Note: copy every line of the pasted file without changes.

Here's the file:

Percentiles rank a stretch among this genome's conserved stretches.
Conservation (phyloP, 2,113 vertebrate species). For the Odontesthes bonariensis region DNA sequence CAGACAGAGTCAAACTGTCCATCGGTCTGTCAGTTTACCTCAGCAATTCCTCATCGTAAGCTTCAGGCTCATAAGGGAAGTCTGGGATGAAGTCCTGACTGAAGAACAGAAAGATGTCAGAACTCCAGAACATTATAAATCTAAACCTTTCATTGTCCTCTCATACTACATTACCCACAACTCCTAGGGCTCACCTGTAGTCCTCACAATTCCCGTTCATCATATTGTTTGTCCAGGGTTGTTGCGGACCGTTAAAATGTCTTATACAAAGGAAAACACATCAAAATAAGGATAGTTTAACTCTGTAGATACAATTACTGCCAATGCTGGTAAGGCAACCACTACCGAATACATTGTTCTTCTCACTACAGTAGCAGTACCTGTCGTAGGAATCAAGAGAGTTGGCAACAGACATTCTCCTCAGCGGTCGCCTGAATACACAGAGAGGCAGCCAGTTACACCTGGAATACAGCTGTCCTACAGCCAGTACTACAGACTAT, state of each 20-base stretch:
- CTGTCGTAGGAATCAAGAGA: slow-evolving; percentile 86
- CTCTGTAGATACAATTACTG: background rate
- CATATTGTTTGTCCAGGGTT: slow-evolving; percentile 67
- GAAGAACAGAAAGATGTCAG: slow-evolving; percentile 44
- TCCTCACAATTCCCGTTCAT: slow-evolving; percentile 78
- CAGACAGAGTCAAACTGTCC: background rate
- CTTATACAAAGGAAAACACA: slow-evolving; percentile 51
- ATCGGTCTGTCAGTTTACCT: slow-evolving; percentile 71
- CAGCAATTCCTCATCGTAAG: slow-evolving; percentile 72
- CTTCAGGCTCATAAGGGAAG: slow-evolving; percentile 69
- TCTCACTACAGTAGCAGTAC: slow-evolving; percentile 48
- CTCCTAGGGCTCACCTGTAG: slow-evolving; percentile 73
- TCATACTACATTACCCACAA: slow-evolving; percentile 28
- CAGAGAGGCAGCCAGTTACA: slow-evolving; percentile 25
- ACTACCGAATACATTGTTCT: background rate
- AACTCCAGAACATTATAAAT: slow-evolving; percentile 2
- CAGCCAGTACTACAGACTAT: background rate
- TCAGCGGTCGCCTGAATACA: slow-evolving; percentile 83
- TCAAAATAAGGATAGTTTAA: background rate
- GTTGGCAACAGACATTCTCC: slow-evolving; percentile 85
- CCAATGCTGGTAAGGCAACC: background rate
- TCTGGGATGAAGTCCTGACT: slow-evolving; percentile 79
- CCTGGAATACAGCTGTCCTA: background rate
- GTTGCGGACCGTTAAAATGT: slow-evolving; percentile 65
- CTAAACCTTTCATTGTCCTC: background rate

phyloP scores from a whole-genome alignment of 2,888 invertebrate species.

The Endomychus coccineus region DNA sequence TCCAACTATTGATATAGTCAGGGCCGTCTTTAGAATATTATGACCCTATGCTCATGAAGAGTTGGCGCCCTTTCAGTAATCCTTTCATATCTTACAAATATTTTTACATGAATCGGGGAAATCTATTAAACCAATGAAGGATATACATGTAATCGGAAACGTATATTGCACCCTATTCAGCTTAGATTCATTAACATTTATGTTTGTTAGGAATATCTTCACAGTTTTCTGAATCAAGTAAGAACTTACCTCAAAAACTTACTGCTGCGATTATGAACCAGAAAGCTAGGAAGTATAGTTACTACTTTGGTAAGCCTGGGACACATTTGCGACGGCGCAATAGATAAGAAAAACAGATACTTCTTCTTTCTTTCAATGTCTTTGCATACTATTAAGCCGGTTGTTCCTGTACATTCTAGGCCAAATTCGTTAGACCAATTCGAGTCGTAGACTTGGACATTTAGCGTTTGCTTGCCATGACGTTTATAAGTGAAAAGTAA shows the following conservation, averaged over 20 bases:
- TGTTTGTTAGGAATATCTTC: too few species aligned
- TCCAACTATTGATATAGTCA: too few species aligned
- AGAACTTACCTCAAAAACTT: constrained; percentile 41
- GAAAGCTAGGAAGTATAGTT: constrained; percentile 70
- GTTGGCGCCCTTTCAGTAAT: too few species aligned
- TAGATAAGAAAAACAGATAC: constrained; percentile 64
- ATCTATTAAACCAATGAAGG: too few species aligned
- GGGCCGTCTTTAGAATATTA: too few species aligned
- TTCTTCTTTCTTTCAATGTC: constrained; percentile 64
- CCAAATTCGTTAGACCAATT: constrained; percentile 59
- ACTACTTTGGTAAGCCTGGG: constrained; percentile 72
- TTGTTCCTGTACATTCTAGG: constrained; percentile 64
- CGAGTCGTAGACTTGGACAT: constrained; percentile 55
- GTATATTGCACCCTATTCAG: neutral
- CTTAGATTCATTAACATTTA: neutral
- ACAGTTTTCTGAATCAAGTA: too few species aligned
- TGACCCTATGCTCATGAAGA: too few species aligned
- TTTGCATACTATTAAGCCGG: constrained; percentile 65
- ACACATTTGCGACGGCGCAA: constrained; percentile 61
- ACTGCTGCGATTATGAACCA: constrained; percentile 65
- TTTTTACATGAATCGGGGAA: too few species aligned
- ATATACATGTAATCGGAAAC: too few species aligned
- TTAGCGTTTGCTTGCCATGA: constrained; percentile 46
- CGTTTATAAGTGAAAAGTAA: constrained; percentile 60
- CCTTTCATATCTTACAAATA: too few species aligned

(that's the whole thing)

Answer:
Percentiles rank a stretch among this genome's conserved stretches.
Conservation (phyloP, 2,113 vertebrate species). For the Odontesthes bonariensis region DNA sequence CAGACAGAGTCAAACTGTCCATCGGTCTGTCAGTTTACCTCAGCAATTCCTCATCGTAAGCTTCAGGCTCATAAGGGAAGTCTGGGATGAAGTCCTGACTGAAGAACAGAAAGATGTCAGAACTCCAGAACATTATAAATCTAAACCTTTCATTGTCCTCTCATACTACATTACCCACAACTCCTAGGGCTCACCTGTAGTCCTCACAATTCCCGTTCATCATATTGTTTGTCCAGGGTTGTTGCGGACCGTTAAAATGTCTTATACAAAGGAAAACACATCAAAATAAGGATAGTTTAACTCTGTAGATACAATTACTGCCAATGCTGGTAAGGCAACCACTACCGAATACATTGTTCTTCTCACTACAGTAGCAGTACCTGTCGTAGGAATCAAGAGAGTTGGCAACAGACATTCTCCTCAGCGGTCGCCTGAATACACAGAGAGGCAGCCAGTTACACCTGGAATACAGCTGTCCTACAGCCAGTACTACAGACTAT, state of each 20-base stretch:
- CTGTCGTAGGAATCAAGAGA: slow-evolving; percentile 86
- CTCTGTAGATACAATTACTG: background rate
- CATATTGTTTGTCCAGGGTT: slow-evolving; percentile 67
- GAAGAACAGAAAGATGTCAG: slow-evolving; percentile 44
- TCCTCACAATTCCCGTTCAT: slow-evolving; percentile 78
- CAGACAGAGTCAAACTGTCC: background rate
- CTTATACAAAGGAAAACACA: slow-evolving; percentile 51
- ATCGGTCTGTCAGTTTACCT: slow-evolving; percentile 71
- CAGCAATTCCTCATCGTAAG: slow-evolving; percentile 72
- CTTCAGGCTCATAAGGGAAG: slow-evolving; percentile 69
- TCTCACTACAGTAGCAGTAC: slow-evolving; percentile 48
- CTCCTAGGGCTCACCTGTAG: slow-evolving; percentile 73
- TCATACTACATTACCCACAA: slow-evolving; percentile 28
- CAGAGAGGCAGCCAGTTACA: slow-evolving; percentile 25
- ACTACCGAATACATTGTTCT: background rate
- AACTCCAGAACATTATAAAT: slow-evolving; percentile 2
- CAGCCAGTACTACAGACTAT: background rate
- TCAGCGGTCGCCTGAATACA: slow-evolving; percentile 83
- TCAAAATAAGGATAGTTTAA: background rate
- GTTGGCAACAGACATTCTCC: slow-evolving; percentile 85
- CCAATGCTGGTAAGGCAACC: background rate
- TCTGGGATGAAGTCCTGACT: slow-evolving; percentile 79
- CCTGGAATACAGCTGTCCTA: background rate
- GTTGCGGACCGTTAAAATGT: slow-evolving; percentile 65
- CTAAACCTTTCATTGTCCTC: background rate

phyloP scores from a whole-genome alignment of 2,888 invertebrate species.

The Endomychus coccineus region DNA sequence TCCAACTATTGATATAGTCAGGGCCGTCTTTAGAATATTATGACCCTATGCTCATGAAGAGTTGGCGCCCTTTCAGTAATCCTTTCATATCTTACAAATATTTTTACATGAATCGGGGAAATCTATTAAACCAATGAAGGATATACATGTAATCGGAAACGTATATTGCACCCTATTCAGCTTAGATTCATTAACATTTATGTTTGTTAGGAATATCTTCACAGTTTTCTGAATCAAGTAAGAACTTACCTCAAAAACTTACTGCTGCGATTATGAACCAGAAAGCTAGGAAGTATAGTTACTACTTTGGTAAGCCTGGGACACATTTGCGACGGCGCAATAGATAAGAAAAACAGATACTTCTTCTTTCTTTCAATGTCTTTGCATACTATTAAGCCGGTTGTTCCTGTACATTCTAGGCCAAATTCGTTAGACCAATTCGAGTCGTAGACTTGGACATTTAGCGTTTGCTTGCCATGACGTTTATAAGTGAAAAGTAA shows the following conservation, averaged over 20 bases:
- TGTTTGTTAGGAATATCTTC: too few species aligned
- TCCAACTATTGATATAGTCA: too few species aligned
- AGAACTTACCTCAAAAACTT: constrained; percentile 41
- GAAAGCTAGGAAGTATAGTT: constrained; percentile 70
- GTTGGCGCCCTTTCAGTAAT: too few species aligned
- TAGATAAGAAAAACAGATAC: constrained; percentile 64
- ATCTATTAAACCAATGAAGG: too few species aligned
- GGGCCGTCTTTAGAATATTA: too few species aligned
- TTCTTCTTTCTTTCAATGTC: constrained; percentile 64
- CCAAATTCGTTAGACCAATT: constrained; percentile 59
- ACTACTTTGGTAAGCCTGGG: constrained; percentile 72
- TTGTTCCTGTACATTCTAGG: constrained; percentile 64
- CGAGTCGTAGACTTGGACAT: constrained; percentile 55
- GTATATTGCACCCTATTCAG: neutral
- CTTAGATTCATTAACATTTA: neutral
- ACAGTTTTCTGAATCAAGTA: too few species aligned
- TGACCCTATGCTCATGAAGA: too few species aligned
- TTTGCATACTATTAAGCCGG: constrained; percentile 65
- ACACATTTGCGACGGCGCAA: constrained; percentile 61
- ACTGCTGCGATTATGAACCA: constrained; percentile 65
- TTTTTACATGAATCGGGGAA: too few species aligned
- ATATACATGTAATCGGAAAC: too few species aligned
- TTAGCGTTTGCTTGCCATGA: constrained; percentile 46
- CGTTTATAAGTGAAAAGTAA: constrained; percentile 60
- CCTTTCATATCTTACAAATA: too few species aligned